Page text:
Mumbai Reena Desai has been heading up ACORN’s efforts in Mumbai for the last three months to build a grassroots campaign around the impacts of opening up Foreign Direct Investment (FDI) in retail in India (www.indiafdiwatch.org) which would allow Wal-Mart, Shoprite, Metro, Carrefour, and other huge multi-nationals (MNC’s as they call them here) to entire the country unbridled. I was in Mumbai for several days to work with her, assess the progress of the campaign, and meet with our allies to make plans for the future, before going to Delhi and doing the same thing there later in the week.
I’ll spare you all of the details of landing several hours late because of problems with the Paris connection that stranded my bag there and deposited me in a plane different than printed on the schedule hours after I was due and long after Reena and her uncle had left me for lost. You have no interest in what it takes to negotiate a cab to the hotel where 8 drivers and 1 policeman were unsure of the directions in several languages or then of watching the cab slip its transition in a forest some miles from the hotel fortunately to be rescued within minutes by 3 armed police in an SUV who deposited me at the lobby of the hotel at 3 AM to some real respect. My lack of sleep, clean clothes, or any of the western hygiene aids normally employed to confront 100 degree temperatures with close to the same humidity, as I walked out of the hotel for this round of meetings would be boring to anyone but me.
C. T. Shanghvi, who acts as Chair of the Foreign Trade Committee of the Federation of Associations of Maharashtra (FAM), and Mohan Gurnani, the able President of FAM as well as the President of the Bombay Sugar Merchants Association, along with one of their directors, Chandrakant T. Shanghvi, met us in their offices in South Mumbai in a tower in the main commercial center of the old city, just short blocks from the water on one side and the Gateway of India in the other direction. Some might not find these gentlemen “natural allies” in every way, especially from the US perspective where small business people are often the shock troops of the opposition, but in the fight to stop the encroachment of Wal-Mart and its ilk, they are the ones that truly get it in India. Our talk was straight to the point. What would it take to really mobilize key groups within the 750 associations that composed FAM? When could the posters we had produced find their way into the shopkeepers windows, counters, and shops? Where were the combustible points near the areas of likely big box expansion? This was the stuff of real organizing with real allies, and one could feel — against the odds — that the campaign was getting traction here.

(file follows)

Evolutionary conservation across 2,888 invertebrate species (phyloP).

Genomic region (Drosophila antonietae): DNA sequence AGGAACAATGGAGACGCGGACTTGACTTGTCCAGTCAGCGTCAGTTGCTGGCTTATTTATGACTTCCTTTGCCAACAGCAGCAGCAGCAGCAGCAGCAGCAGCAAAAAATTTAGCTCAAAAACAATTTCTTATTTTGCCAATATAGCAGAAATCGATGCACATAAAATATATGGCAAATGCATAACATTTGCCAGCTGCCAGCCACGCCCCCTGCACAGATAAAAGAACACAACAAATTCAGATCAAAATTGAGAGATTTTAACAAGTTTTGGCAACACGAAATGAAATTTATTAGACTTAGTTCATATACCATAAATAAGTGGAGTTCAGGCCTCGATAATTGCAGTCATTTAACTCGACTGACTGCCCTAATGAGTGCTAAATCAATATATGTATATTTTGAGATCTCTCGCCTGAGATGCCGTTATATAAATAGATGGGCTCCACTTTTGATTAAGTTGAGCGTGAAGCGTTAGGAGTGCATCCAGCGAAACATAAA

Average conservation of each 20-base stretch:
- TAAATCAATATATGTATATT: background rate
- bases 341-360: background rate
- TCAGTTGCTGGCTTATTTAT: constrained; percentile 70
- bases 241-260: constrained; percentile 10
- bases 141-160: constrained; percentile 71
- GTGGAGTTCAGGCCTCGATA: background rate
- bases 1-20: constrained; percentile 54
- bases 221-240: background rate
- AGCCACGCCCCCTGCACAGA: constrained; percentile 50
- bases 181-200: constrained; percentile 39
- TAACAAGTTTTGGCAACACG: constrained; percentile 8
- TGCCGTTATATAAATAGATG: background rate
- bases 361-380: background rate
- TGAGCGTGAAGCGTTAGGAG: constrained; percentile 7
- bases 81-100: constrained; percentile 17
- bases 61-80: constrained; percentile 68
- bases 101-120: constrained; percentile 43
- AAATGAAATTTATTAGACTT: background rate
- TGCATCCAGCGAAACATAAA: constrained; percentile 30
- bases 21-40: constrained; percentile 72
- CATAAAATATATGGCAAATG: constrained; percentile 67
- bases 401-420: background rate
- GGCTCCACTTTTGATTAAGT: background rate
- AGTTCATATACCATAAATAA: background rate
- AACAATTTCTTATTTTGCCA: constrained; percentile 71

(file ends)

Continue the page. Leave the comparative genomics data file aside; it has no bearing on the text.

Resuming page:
Several hours later we addressed the board of the Apna Bazar Co-Op with its 75 stores in outlets throughout Mumbai and its almost 900 employees. They were committed to coming on board with our campaign, and we needed their leadership along with our friends at FAM.
We are making progress here.
June 6, 2006